Reviewed by Captain Roger F. Jones, USN (Ret.)
Schlosser and Caiella have assembled and edited a series of presentations at a Marine Corps University symposium in 2009, which carried the same title as this book. While the focus of the conference was on counterinsurgency (“COIN”) leadership, other aspects of such operations were discussed as well. The participants were eight senior Marine and Army officers and twelve civilians with high-level government/academic experience, three of whom are retired Army officers, a lieutenant general and two colonels.
While the review included brigade, regiment, and battalion leadership, the most intensive focus was on the squad and company level. The most heavily emphasized conclusion of the participants was that adaptive junior officers are crucial to successful COIN operations because they have immediate, direct control over the interaction between the local population, insurgents, and the US military. Effective, sustained COIN can only be successfully accomplished when area non-combatants do not fear harm at the hands of American forces, and see their lives improved by ongoing actions that permanently eliminate insurgents from the region. These innovative lieutenants and captains need maximum flexibility to operate and the full support of their superior officers at higher levels to do so. Micromanagement and rigid adherence to standard combat doctrines that are not working will cause these officers to fail. Another interesting thought put forth was that command relief should be exercised more often but without the career-ending consequences that usually accompany such action. Not every commander has the knowledge and experience necessary to solve every problem correctly the first time – in other words, sometimes it is necessary to transfer an officer who is having trouble, without necessarily labeling him as incompetent and incapable of correction or improvement.
The sadly flawed results of the 2009 Afghanistan elections were fresh in the minds of the conferees, and they looked at this episode as “lessons learned.” A corrupt government, elected or appointed, will undo much of the US COIN operations.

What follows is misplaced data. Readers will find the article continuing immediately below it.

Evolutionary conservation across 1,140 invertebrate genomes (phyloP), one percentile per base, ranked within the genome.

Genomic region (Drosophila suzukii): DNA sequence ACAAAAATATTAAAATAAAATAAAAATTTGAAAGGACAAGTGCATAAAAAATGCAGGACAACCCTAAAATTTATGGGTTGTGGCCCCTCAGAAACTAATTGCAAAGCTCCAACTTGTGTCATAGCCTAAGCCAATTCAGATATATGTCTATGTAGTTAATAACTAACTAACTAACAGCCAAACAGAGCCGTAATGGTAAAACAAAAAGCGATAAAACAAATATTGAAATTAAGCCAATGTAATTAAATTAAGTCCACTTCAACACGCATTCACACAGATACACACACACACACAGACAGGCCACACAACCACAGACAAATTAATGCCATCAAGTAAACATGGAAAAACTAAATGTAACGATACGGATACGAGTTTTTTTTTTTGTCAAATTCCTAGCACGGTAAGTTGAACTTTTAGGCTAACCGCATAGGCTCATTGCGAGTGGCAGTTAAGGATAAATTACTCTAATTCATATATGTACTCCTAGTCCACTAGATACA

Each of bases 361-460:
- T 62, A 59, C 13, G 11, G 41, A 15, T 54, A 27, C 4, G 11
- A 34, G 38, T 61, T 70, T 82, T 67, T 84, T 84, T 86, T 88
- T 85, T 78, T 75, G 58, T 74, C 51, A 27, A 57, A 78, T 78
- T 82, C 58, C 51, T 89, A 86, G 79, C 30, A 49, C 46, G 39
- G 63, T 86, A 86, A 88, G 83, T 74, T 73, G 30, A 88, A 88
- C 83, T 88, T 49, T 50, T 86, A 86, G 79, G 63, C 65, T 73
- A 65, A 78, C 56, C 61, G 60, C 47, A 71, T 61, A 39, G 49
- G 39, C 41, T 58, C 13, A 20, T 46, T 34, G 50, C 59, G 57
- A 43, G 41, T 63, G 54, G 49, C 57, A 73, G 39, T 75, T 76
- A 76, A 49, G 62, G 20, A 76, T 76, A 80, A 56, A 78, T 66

A lengthy chapter is devoted solely to a presentation by General Petraeus, loaded with data and important observations about the Middle East and the Horn of Africa. The general also answers questions from the audience and there are many good ones. As one would expect, this chapter has much more to do with the overall long term strategies than the preceding ones.
While this was a quite interesting book on a current hot topic, it has several significant limitations. First, with the exception of the General Petraeus’ chapter, the other chapters appear to be condensations of what the conferees presented, but do not include any exchanges and comments by audience members that one would have hoped to see. Second, commentary on two critical issues is altogether lacking, such as the religious component of the insurgencies – Islamists label all Westerners as infidels, likening our military to the invading crusaders of the Middle Ages. By failing to refute or deal with this topic objectively and resolutely, the enemy has been ceded a valuable psychological warfare tool. The other significant matter that goes unaddressed is the questionable staying power of the US in prolonged wars. In every extended conflict since World War II, US congressional support for such expeditions has been progressively growing more fractious, as the result of a shift in political power toward progressives who object to almost any US military intervention. While it is understandable that it would be difficult to include such highly sensitive political issues in a neutral government venue, their importance is not diminished by their sensitivity, and their omission leaves a large gap in the otherwise thorough and excellent reasoning that marks the analyses and conclusions reached.
Captain Jones is a frequent contributor to Naval History Book Reviews and was named a 2011 Naval Historical Foundation Volunteer of the Year.